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The 8 Best Studio Headphones For Mixing And Recording - Winter 2023 Reviews

Updated
Best Headphones For Studio

If you need a pair of headphones for use in a studio, finding the right option for your needs can help elevate your production to the next level. If you need something for live studio recording, you'll want closed-back headphones, as you can monitor the live recording without sound leaking into the microphone. On the other hand, for mixing, many sound engineers may prefer more spacious and immersive open-back headphones as they can be more comfortable after a long day spent in the studio. The best studio headphones often have a coiled cable to give you enough range to move around your studio.

We've tested over 700 pairs of headphones, and below you'll find our recommendations for studio use. Also, check out our recommendations for the best DJ headphones, the best headphones for music, the best wired headphones, and the best audiophile headphones.


  1. Best Closed-Back Studio Headphones

    The best studio headphones with a closed-back design are the Audio-Technica ATH-M50x. Closed-back headphones are well-suited for tasks like recording audio as their design helps block out some background noise, so you can still monitor your audio without completely tuning out what's going on around you. They also leak less audio than open-backs, which is great for live sessions. However, they still bleed some audio at high volumes, so they may not be the best for extremely noise-sensitive recording situations. While this will likely be fine if you're monitoring a recording session from a separate room, it may be an issue if you're recording yourself.

    These popular wired over-ears are well-known within the recording community. They provide amazing value and feel surprisingly well-built and durable despite their relatively low price point. They also come with three different cable options, including a coiled one that can stretch up to 10 feet so that you can move freely around your studio. They're comfortable too, and their ear cups can swivel.

    At this price point, you can also find the popular Beyerdynamic DT 770 PRO, which are a viable alternative with minor differences. They're similarly comfortable but have a wider, more spacious passive soundstage. They also have an analytical sound profile, which can help highlight imperfections in your audio. However, this sound can also be fatiguing over time.

    See our review

  2. Best Mid-Range Closed-Back Studio Headphones

    For something a little more wallet-friendly, try the Sony MDR-7506. These retro over-ears have been a mainstay in studios thanks to their well-balanced sound and closed-back design, which helps lower the risk of your audio bleeding into a recording. Although they have a touch of extra thump, rumble, and boom to their sound, it doesn't overwhelm vocals and lead instruments, as the mid-range is very flat. They also deliver audio consistently across reseats and have a decent leakage performance, which is good if you're monitoring audio at a reasonable volume. Unfortunately, they struggle to block out ambient noise like ambient chatter.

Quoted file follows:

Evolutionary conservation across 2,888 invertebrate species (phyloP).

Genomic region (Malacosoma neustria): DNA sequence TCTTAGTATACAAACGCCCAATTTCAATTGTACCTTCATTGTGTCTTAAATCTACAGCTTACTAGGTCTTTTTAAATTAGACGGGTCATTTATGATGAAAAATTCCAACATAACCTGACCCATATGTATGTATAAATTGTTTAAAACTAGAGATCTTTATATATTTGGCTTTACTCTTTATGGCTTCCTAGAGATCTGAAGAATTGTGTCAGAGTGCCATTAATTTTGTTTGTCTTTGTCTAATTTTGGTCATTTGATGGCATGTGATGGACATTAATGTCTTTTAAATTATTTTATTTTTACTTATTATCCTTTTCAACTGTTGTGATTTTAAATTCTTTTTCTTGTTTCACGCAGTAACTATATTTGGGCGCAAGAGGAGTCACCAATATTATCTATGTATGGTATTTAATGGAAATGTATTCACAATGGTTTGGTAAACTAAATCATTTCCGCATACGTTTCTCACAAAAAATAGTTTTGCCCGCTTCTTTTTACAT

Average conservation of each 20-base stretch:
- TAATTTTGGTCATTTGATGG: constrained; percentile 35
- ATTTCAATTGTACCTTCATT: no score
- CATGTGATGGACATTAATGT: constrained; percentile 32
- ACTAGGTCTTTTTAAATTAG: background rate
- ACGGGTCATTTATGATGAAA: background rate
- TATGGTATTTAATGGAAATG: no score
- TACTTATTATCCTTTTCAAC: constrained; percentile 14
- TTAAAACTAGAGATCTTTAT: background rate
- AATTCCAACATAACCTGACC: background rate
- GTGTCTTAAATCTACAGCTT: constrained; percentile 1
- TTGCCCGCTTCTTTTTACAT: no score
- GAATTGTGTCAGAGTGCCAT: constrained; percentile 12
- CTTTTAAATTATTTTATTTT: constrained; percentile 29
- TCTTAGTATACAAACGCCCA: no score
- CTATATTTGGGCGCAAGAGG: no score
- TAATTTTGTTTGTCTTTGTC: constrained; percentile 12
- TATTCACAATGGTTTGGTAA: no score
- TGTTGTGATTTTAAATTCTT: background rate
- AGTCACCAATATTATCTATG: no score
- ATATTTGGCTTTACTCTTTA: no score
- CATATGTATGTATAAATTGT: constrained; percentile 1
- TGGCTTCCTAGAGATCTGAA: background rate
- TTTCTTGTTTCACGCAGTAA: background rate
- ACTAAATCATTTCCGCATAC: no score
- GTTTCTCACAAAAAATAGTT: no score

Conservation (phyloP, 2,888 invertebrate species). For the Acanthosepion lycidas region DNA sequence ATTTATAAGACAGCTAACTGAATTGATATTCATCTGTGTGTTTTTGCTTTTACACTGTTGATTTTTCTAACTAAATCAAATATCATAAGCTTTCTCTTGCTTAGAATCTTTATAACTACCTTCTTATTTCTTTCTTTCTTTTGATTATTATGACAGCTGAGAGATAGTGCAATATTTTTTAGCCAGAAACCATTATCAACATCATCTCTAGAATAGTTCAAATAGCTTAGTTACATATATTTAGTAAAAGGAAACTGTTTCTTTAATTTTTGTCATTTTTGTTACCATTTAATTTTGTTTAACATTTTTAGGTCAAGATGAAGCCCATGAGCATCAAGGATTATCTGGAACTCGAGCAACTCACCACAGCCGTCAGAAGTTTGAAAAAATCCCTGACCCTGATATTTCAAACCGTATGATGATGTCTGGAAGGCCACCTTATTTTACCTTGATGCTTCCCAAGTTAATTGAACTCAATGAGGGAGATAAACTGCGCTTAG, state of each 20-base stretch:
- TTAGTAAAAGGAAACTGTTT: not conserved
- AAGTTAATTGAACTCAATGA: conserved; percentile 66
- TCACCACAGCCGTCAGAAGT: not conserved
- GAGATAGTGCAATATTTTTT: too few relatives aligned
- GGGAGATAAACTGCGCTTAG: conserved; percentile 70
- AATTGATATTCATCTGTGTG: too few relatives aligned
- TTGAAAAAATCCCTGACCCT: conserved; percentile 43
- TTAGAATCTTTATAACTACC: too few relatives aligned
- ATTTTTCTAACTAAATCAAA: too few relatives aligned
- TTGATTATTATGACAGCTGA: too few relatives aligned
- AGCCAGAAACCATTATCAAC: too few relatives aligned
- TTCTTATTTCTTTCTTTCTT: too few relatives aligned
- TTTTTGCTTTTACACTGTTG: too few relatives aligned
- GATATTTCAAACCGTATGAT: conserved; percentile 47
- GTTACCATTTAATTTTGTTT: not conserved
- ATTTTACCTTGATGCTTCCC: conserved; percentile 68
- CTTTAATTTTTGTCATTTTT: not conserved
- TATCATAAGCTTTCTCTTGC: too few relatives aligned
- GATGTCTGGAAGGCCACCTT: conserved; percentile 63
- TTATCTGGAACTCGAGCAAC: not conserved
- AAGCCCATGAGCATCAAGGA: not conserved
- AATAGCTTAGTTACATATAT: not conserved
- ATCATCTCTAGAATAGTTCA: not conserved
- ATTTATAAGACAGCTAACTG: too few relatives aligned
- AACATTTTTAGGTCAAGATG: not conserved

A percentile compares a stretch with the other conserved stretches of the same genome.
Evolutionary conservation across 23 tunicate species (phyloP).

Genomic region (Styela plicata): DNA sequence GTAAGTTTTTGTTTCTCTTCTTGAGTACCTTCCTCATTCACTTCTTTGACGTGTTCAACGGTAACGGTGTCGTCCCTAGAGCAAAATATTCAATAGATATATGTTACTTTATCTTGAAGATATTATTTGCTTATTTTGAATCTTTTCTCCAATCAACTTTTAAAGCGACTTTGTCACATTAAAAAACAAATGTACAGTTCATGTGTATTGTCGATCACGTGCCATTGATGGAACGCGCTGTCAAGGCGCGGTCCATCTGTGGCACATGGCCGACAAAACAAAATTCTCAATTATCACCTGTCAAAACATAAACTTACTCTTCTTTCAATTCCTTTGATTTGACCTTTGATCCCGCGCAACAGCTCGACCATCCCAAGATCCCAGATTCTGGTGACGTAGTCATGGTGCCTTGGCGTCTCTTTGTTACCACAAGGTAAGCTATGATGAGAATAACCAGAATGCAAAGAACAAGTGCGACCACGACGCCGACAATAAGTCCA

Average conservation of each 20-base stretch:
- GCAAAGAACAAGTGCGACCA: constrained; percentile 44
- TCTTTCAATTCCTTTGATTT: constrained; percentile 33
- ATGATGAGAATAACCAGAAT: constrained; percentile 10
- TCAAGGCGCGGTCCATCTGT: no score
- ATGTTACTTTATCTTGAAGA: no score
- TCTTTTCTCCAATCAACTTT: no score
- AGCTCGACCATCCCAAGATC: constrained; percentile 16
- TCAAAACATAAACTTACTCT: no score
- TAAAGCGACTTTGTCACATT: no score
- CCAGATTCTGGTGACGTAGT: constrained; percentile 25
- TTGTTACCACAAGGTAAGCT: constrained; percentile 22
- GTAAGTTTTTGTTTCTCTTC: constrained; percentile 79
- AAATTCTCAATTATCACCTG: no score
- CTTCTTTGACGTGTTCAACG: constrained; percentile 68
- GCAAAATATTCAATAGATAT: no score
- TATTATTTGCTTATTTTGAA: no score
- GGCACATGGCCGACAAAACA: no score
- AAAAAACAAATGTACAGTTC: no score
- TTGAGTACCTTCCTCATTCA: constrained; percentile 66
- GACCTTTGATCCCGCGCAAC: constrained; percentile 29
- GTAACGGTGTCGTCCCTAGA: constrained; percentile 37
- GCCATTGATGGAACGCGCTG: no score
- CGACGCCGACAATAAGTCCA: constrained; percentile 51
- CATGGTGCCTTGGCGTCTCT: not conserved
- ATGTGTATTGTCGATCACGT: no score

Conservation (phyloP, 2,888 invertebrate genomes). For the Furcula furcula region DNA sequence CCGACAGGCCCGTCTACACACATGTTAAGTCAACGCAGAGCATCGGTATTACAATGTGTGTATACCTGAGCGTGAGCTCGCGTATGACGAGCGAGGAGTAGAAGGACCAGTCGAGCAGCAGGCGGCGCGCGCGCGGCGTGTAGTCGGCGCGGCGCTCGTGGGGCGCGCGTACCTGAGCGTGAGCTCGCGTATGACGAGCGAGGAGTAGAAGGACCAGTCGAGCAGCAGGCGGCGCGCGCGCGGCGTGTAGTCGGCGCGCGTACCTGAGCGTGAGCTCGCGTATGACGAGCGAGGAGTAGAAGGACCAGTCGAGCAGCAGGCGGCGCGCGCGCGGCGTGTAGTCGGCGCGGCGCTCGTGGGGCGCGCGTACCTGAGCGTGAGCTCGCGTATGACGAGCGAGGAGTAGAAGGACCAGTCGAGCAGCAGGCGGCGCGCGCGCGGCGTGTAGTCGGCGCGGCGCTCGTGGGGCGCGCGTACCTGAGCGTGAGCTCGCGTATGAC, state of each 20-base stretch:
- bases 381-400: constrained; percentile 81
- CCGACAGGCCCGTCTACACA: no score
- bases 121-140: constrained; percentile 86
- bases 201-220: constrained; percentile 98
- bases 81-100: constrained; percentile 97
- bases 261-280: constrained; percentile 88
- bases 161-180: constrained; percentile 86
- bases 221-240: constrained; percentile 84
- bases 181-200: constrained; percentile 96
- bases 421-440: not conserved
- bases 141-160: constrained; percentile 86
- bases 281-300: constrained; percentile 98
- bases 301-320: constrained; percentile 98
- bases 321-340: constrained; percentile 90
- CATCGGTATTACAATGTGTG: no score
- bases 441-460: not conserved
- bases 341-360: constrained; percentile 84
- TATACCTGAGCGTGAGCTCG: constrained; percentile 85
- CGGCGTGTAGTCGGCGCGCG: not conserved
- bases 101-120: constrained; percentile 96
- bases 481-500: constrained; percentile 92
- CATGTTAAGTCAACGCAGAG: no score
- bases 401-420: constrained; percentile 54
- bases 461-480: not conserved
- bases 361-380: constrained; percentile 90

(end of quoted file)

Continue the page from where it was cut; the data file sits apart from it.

Their coiled audio cable helps prevent tangles if you like to move around the studio. However, manufacturers start making cuts to build quality at this price point. Unlike the more expensive Audio-Technica ATH-M50x, the Sony's audio cable isn't detachable, so if it gets damaged, you'll need to replace the entire unit. Their build also feels plasticky and cheap, so they can make a creaking sound when you put them on your head. However, if you don't mind their build, they offer a well-balanced sound suitable for recording.

    See our review

  3. Best Budget Closed-Back Studio Headphones

    If you're on a tight budget, you'll want to check out the Audio-Technica ATH-M20x. At this price point, you'll need to make some sacrifices to find something that still sounds good. While these over-ears look very similar to the Audio-Technica ATH-M50x, they have a more plasticky design with a thinner metal frame and exposed audio cables. However, thanks to their wallet-friendly price, you can purchase several pairs for your recording studio without breaking the bank.

    Although they're a bit light on thump and rumble for closed-backs, their mid range is very flat and neutral. They can reproduce vocals and instruments clearly and accurately, but their significant treble roll-off makes sibilants like cymbals sound dull and lispy. On the upside, they deliver audio consistently across different reseats and are decently comfortable for long listening sessions.

    See our review

  4. Best Open-Back Studio Headphones